Fatebinding is the rare magical ability to directly and powerfully sense, understand, and manipulate fate. The practice has many names: Sylanthal and Ristarians call it the Art, Agnarin call it Weaving, and adherents to Oolbatism refer to it as the Sight.
It is believed across Khadaka that there is no such thing as coincidence or true randomness, but that all events are connected in a vast network of choices and reactions that shape reality. In most traditions outside Oolbatism and Naldism, it is believed that mankind was created to monitor and temper this network. It is alternately called destiny, the Great Web (especially in Phaelism), the Tapestry (especially in Agnara), or the True World (Oolbatism).
The exact scope of what fate actually does is a matter of some debate. Fatebinders themselves are usually hesitant to talk at length about what they actually do and see, so most discussion on the matter has been made by philosophers and religious leaders. Ristara described fate as the destiny of every thinking being, with no apparent concern for whether or not the natural world was subject to it. In The Wisdom of Prince Jalar the Seer, "the Tapestry is the total of all creation, the very art of the Agnar in which mankind has been invited to participate," while in A Treatise on the Nature of Fate and Man as the Agent Thereof, Weavers are described as being personally responsible for keeping all aspects of creation in check in cooperation with the Agnar. The Sylanthal teach that manipulation of fate makes even the gods subject to man.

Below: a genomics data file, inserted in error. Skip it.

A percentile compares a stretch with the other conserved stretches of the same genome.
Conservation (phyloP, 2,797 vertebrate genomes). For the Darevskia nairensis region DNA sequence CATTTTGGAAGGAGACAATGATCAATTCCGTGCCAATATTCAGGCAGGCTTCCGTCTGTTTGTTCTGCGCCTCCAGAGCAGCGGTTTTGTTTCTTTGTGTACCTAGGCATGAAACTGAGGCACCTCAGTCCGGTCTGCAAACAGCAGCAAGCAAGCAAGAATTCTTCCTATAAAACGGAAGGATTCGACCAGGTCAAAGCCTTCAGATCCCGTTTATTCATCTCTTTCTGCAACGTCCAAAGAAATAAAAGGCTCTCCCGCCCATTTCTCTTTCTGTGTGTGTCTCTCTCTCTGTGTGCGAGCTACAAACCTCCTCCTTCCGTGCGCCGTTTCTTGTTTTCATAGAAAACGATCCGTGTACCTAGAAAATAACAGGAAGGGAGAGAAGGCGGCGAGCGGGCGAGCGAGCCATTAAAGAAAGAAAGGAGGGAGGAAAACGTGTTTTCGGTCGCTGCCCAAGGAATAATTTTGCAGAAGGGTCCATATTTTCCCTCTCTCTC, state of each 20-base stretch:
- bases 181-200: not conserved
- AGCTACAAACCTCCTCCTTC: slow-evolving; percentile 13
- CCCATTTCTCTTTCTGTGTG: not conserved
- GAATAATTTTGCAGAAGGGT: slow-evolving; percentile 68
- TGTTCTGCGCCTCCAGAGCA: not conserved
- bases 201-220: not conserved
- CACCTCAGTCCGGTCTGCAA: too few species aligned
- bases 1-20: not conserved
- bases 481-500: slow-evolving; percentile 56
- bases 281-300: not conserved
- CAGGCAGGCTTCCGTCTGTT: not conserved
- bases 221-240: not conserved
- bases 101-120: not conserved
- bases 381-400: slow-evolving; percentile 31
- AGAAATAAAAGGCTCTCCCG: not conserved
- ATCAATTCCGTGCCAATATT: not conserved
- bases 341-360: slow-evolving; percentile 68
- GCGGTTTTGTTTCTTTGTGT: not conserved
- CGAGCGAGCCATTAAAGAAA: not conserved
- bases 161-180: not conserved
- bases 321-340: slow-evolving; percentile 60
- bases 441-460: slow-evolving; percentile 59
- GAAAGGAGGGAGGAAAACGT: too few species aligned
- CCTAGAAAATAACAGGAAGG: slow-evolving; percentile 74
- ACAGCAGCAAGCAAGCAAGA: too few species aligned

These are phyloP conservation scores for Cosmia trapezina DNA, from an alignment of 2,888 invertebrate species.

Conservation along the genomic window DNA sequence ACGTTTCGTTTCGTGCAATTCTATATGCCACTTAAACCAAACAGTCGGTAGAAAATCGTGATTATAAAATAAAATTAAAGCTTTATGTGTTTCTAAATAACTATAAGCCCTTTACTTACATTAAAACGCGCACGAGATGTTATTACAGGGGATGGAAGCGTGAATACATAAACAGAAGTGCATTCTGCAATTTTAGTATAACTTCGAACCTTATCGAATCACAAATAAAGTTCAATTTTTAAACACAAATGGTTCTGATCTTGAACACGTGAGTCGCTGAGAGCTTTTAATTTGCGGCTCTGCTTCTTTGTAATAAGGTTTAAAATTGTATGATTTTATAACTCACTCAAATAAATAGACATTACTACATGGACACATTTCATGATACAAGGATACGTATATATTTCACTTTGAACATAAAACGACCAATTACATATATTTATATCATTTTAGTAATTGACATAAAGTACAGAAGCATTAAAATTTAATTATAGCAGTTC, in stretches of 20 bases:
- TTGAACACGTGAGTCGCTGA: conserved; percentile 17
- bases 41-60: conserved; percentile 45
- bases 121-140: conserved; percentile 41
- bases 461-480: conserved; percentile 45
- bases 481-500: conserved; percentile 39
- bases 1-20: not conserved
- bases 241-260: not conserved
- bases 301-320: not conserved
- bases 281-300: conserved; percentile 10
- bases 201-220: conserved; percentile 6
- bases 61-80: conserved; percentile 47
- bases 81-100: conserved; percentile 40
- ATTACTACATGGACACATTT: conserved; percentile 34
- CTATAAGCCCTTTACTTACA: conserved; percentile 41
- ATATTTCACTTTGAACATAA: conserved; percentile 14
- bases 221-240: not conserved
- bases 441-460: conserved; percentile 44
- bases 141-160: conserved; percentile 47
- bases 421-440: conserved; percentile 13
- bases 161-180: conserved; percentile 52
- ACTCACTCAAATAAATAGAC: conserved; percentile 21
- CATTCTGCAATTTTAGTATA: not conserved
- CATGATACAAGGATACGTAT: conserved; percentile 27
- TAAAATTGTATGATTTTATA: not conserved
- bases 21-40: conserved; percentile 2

It is generally considered that Fatebinding was first discovered by a man named Herot in the earliest ages of the world. Nearly every culture as some variant of this story in their history, so modern historians consider the name accurate, while there is significant debate about how much we can really know about any further details.
It is incredibly difficult to determine how often Fatebinders arise, as very few seem to be particularly interested in speaking about it. Historically, there have been less than 50 people who claimed to be Fatebinders and showed enough evidence for modern historians to accept their claim. But there are thousands of others who have been considered, usually posthumously, to have potentially been Fatebinders, especially prominent religious leaders like Emperor Nilarchus I and Ristara. Ristarianism and Sylanthal both claim that all humans are capable of Fatebinding and treat it as a common skill assumed to be held by most adherents to those systems, though there has been little concrete study into the accuracy of this view. In Religions of Frindar, the idea is put forth that every Oolbat is a Fatebinder, which has popularized the notion that their concept of the True World and the Sight needed to know and interact with it is actually Fatebinding as seen through a radically different lens.
Either way, Fatebinding is a popular story device, appearing in legends and stories from around the world and in all time periods. A study published through the University of Jektan in 2315 Reformed stated that if only half of known legends that claimed to be at least partially true did accurately represent the magic of their time and place, we should expect to see at least 2 Fatebinders every generation.